[Haskell-cafe] let and fixed point operator

Derek Elkins derek.a.elkins at gmail.com
Thu Aug 30 18:05:53 EDT 2007

On Thu, 2007-08-30 at 23:58 +0200, jerzy.karczmarczuk at info.unicaen.fr
> Dan Piponi writes: 
> >> In mathematics, if you write "x = f y" you mean that these two
> >> expressions are equal. In Haskell, if you say "x = f y" you mean *make*
> >> then equal!
> > Haskell is a declarative language, not an imperative language. When
> > you write "x = f x" in Haskell, you're declaring to the compiler that
> > x equals f x. In an imperative language like Java, the line x = f(x)
> > gives the compiler the imperative to emit instructions to store the
> > value of f(x) in a 'box' called x. In Haskell, there is no box.
> Well, there are boxes...
> But there also thunks and latent, yet-unevaluated graphs... 
> Anyway, I believe strongly that ALL people who have problems with the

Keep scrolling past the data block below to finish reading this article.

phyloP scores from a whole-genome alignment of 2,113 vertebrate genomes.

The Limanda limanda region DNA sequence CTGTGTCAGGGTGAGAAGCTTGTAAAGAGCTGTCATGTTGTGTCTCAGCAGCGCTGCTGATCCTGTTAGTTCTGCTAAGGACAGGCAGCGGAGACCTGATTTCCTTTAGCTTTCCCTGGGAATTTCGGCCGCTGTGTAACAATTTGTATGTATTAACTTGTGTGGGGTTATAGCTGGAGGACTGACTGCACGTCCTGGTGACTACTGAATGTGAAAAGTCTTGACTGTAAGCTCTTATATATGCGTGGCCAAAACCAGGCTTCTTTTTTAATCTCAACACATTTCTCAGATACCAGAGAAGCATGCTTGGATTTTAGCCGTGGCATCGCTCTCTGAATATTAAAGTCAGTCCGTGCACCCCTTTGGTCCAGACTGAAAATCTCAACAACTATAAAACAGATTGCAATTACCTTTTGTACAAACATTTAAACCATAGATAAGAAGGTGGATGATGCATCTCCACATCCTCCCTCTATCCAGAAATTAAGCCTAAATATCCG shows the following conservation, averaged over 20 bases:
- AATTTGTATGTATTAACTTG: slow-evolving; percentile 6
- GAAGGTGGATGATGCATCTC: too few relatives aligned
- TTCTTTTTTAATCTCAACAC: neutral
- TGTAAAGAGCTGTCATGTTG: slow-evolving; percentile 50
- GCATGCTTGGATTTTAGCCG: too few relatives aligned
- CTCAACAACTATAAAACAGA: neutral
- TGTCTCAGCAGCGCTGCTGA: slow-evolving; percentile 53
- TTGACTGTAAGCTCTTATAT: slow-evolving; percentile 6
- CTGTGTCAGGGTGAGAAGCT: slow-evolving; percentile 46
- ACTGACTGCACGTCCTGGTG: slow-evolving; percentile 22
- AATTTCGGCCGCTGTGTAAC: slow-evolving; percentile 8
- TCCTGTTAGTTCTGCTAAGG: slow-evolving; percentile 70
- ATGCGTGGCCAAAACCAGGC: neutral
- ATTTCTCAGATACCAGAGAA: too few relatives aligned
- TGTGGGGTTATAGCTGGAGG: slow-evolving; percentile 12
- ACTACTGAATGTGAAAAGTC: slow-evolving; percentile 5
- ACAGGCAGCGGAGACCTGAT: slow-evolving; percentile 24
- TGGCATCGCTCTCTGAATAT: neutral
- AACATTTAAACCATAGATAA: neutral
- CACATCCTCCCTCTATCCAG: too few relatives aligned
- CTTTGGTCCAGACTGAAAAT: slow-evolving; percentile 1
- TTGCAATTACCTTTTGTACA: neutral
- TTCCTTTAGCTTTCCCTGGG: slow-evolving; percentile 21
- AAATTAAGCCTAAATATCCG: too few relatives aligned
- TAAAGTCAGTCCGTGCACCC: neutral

> Haskell protocole, and they are numerous, I teach a good sample of them,
> should be encouraged to learn Prolog. IN DEPTH, and I mean it, Andrew
> Coppin and Peter Hercek ! 
> In Prolog A=B is the unification, which is a bit more than equality, and
> something much more aggressive than an assignment. When you REALLY
> understand unification, it will be easier to see the lazy instantiation
> of the Haskell assignment, and, additionally, it becomes much more easy
> to understand the automatic inference of types, which sooner or later
> must be harnessed by all Haskell programmers... 

One should learn Prolog anyway.

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